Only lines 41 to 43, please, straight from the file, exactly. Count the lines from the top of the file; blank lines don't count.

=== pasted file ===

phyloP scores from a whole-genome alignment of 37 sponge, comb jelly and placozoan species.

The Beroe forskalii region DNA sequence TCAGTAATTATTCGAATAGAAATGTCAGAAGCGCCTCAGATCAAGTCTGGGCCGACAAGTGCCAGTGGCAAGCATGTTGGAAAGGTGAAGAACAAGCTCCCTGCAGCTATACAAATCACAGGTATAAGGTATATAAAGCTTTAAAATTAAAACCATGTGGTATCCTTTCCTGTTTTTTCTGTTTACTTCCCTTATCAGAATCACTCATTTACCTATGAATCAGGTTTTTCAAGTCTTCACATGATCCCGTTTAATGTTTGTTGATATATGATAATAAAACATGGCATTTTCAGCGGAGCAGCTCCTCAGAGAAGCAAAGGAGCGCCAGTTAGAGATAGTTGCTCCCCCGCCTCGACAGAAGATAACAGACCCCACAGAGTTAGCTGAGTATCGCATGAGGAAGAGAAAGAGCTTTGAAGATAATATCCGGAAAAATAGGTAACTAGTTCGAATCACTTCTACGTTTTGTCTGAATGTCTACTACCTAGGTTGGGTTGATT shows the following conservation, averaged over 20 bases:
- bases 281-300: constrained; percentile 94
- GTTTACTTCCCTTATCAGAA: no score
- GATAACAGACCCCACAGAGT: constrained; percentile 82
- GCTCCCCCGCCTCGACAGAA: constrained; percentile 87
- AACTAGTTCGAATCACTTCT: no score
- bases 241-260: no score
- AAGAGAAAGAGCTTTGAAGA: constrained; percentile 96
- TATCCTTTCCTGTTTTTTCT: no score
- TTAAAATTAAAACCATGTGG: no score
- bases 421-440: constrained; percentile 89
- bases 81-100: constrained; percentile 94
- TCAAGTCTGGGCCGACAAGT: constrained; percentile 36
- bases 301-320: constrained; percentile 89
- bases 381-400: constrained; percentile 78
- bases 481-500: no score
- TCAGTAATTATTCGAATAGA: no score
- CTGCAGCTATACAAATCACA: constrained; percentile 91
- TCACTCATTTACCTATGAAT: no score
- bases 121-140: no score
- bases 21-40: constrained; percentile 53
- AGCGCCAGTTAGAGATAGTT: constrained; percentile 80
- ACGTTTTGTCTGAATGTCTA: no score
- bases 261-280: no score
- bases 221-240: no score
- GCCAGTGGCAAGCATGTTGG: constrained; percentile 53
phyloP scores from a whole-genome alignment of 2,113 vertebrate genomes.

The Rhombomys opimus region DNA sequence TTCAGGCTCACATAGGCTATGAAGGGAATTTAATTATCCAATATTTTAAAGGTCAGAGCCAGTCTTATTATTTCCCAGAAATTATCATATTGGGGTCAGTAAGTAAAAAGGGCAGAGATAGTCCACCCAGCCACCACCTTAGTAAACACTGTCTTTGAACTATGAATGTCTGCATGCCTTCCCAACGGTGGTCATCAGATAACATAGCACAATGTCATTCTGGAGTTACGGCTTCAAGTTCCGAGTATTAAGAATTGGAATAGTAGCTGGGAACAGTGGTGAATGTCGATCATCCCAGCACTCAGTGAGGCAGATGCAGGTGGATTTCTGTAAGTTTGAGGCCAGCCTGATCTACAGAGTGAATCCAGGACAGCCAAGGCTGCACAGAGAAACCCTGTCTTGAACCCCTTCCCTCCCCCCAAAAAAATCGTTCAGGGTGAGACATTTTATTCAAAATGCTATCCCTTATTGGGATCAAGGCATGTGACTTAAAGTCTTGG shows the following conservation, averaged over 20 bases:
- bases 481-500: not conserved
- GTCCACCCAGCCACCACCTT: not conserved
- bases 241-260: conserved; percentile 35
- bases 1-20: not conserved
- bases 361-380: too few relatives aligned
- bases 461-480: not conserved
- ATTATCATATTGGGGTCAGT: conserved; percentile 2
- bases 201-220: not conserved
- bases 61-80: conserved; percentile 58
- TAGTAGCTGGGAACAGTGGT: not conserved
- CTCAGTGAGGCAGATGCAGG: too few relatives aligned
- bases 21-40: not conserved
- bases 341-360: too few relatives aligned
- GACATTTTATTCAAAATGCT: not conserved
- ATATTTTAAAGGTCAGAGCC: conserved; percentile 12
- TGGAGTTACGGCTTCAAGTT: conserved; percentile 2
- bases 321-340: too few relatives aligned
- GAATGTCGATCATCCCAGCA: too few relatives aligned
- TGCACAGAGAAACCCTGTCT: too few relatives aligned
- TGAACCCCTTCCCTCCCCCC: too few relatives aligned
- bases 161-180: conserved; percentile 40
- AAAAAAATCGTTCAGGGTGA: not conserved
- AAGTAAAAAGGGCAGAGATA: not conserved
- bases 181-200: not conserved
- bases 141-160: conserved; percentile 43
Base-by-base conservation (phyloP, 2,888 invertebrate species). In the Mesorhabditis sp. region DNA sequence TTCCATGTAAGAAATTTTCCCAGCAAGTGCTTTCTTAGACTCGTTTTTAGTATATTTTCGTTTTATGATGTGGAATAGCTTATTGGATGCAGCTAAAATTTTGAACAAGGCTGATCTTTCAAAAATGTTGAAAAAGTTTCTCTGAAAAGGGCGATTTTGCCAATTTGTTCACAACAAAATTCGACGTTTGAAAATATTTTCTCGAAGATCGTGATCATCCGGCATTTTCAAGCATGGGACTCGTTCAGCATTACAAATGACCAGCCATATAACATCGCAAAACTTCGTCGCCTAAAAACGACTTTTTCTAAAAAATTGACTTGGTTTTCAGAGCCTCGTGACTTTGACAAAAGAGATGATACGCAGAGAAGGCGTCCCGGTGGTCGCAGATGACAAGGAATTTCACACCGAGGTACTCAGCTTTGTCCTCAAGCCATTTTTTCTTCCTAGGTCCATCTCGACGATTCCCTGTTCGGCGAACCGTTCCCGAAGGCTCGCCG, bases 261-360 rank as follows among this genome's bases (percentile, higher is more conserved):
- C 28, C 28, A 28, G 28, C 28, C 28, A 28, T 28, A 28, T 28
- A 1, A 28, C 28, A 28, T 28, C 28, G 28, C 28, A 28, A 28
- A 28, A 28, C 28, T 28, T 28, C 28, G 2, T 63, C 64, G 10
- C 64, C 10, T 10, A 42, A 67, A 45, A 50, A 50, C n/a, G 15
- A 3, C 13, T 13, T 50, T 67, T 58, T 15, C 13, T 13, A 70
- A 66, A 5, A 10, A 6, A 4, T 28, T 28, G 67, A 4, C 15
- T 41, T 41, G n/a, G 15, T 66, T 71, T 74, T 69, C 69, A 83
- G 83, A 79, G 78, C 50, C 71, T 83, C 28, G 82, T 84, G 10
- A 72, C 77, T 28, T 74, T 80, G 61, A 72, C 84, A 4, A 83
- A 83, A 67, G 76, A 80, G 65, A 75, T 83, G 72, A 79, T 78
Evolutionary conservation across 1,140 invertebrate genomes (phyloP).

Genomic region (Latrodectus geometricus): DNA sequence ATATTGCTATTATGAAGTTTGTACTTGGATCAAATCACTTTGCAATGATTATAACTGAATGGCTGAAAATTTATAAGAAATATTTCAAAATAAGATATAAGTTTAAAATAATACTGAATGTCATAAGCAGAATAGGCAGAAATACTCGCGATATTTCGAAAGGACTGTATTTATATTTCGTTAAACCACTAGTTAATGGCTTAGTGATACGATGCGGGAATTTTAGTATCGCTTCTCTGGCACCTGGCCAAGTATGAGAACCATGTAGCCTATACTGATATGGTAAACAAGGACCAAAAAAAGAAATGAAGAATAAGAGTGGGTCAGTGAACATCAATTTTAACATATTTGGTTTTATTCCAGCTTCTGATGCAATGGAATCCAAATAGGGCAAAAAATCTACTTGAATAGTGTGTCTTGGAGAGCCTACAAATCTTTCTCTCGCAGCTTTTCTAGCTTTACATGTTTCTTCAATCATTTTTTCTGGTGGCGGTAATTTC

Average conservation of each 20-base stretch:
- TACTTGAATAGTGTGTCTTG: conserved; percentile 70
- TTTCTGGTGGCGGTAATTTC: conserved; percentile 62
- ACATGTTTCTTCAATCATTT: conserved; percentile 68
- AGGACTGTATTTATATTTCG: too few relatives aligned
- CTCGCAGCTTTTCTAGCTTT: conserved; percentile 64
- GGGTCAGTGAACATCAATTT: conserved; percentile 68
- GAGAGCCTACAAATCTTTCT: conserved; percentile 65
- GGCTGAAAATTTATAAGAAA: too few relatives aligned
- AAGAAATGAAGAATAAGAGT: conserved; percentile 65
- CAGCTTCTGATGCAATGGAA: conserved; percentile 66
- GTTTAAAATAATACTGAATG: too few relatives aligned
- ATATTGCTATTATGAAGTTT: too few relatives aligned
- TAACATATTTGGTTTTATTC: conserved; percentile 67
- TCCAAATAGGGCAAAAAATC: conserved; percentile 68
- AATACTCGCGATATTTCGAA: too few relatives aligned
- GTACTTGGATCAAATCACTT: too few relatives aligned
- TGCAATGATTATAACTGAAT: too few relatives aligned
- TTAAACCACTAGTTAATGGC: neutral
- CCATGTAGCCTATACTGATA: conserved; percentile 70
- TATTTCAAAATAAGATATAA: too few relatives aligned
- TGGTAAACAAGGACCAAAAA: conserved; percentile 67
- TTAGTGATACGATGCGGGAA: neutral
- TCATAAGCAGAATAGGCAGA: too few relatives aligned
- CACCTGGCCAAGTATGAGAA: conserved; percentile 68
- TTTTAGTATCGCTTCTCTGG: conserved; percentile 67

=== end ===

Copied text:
- bases 21-40: not conserved
- bases 341-360: too few relatives aligned
- GACATTTTATTCAAAATGCT: not conserved